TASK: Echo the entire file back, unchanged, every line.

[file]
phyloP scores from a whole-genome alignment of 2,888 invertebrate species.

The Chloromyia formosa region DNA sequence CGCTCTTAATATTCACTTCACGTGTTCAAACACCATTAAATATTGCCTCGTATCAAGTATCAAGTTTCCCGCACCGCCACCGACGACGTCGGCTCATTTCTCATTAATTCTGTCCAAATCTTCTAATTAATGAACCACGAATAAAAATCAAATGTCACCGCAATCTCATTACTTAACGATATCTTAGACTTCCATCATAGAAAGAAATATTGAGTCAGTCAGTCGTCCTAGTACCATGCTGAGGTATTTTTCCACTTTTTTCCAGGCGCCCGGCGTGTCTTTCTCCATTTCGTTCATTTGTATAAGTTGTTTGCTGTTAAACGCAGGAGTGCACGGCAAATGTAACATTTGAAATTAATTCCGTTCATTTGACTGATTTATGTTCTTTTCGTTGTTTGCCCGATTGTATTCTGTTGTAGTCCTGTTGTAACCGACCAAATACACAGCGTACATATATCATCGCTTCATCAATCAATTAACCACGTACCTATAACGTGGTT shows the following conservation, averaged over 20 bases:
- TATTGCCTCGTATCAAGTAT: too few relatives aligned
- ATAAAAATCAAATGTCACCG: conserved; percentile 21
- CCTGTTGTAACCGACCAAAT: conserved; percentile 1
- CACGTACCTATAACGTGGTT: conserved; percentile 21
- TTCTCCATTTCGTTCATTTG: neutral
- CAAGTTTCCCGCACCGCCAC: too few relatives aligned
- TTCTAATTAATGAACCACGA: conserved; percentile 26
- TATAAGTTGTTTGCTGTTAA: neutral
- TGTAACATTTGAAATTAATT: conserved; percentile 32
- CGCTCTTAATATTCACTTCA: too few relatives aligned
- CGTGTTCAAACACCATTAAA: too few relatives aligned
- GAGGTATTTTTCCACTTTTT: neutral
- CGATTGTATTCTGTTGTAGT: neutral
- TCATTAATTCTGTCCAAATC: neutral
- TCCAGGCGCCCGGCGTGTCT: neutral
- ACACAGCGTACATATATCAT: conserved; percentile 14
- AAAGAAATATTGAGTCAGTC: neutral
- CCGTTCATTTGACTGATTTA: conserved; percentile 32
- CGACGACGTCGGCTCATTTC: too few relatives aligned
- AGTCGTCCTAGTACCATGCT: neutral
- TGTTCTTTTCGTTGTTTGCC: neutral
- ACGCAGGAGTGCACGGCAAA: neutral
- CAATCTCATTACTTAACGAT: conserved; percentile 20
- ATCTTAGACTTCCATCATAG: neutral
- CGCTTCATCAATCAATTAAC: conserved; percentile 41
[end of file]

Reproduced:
phyloP scores from a whole-genome alignment of 2,888 invertebrate species.

The Chloromyia formosa region DNA sequence CGCTCTTAATATTCACTTCACGTGTTCAAACACCATTAAATATTGCCTCGTATCAAGTATCAAGTTTCCCGCACCGCCACCGACGACGTCGGCTCATTTCTCATTAATTCTGTCCAAATCTTCTAATTAATGAACCACGAATAAAAATCAAATGTCACCGCAATCTCATTACTTAACGATATCTTAGACTTCCATCATAGAAAGAAATATTGAGTCAGTCAGTCGTCCTAGTACCATGCTGAGGTATTTTTCCACTTTTTTCCAGGCGCCCGGCGTGTCTTTCTCCATTTCGTTCATTTGTATAAGTTGTTTGCTGTTAAACGCAGGAGTGCACGGCAAATGTAACATTTGAAATTAATTCCGTTCATTTGACTGATTTATGTTCTTTTCGTTGTTTGCCCGATTGTATTCTGTTGTAGTCCTGTTGTAACCGACCAAATACACAGCGTACATATATCATCGCTTCATCAATCAATTAACCACGTACCTATAACGTGGTT shows the following conservation, averaged over 20 bases:
- TATTGCCTCGTATCAAGTAT: too few relatives aligned
- ATAAAAATCAAATGTCACCG: conserved; percentile 21
- CCTGTTGTAACCGACCAAAT: conserved; percentile 1
- CACGTACCTATAACGTGGTT: conserved; percentile 21
- TTCTCCATTTCGTTCATTTG: neutral
- CAAGTTTCCCGCACCGCCAC: too few relatives aligned
- TTCTAATTAATGAACCACGA: conserved; percentile 26
- TATAAGTTGTTTGCTGTTAA: neutral
- TGTAACATTTGAAATTAATT: conserved; percentile 32
- CGCTCTTAATATTCACTTCA: too few relatives aligned
- CGTGTTCAAACACCATTAAA: too few relatives aligned
- GAGGTATTTTTCCACTTTTT: neutral
- CGATTGTATTCTGTTGTAGT: neutral
- TCATTAATTCTGTCCAAATC: neutral
- TCCAGGCGCCCGGCGTGTCT: neutral
- ACACAGCGTACATATATCAT: conserved; percentile 14
- AAAGAAATATTGAGTCAGTC: neutral
- CCGTTCATTTGACTGATTTA: conserved; percentile 32
- CGACGACGTCGGCTCATTTC: too few relatives aligned
- AGTCGTCCTAGTACCATGCT: neutral
- TGTTCTTTTCGTTGTTTGCC: neutral
- ACGCAGGAGTGCACGGCAAA: neutral
- CAATCTCATTACTTAACGAT: conserved; percentile 20
- ATCTTAGACTTCCATCATAG: neutral
- CGCTTCATCAATCAATTAAC: conserved; percentile 41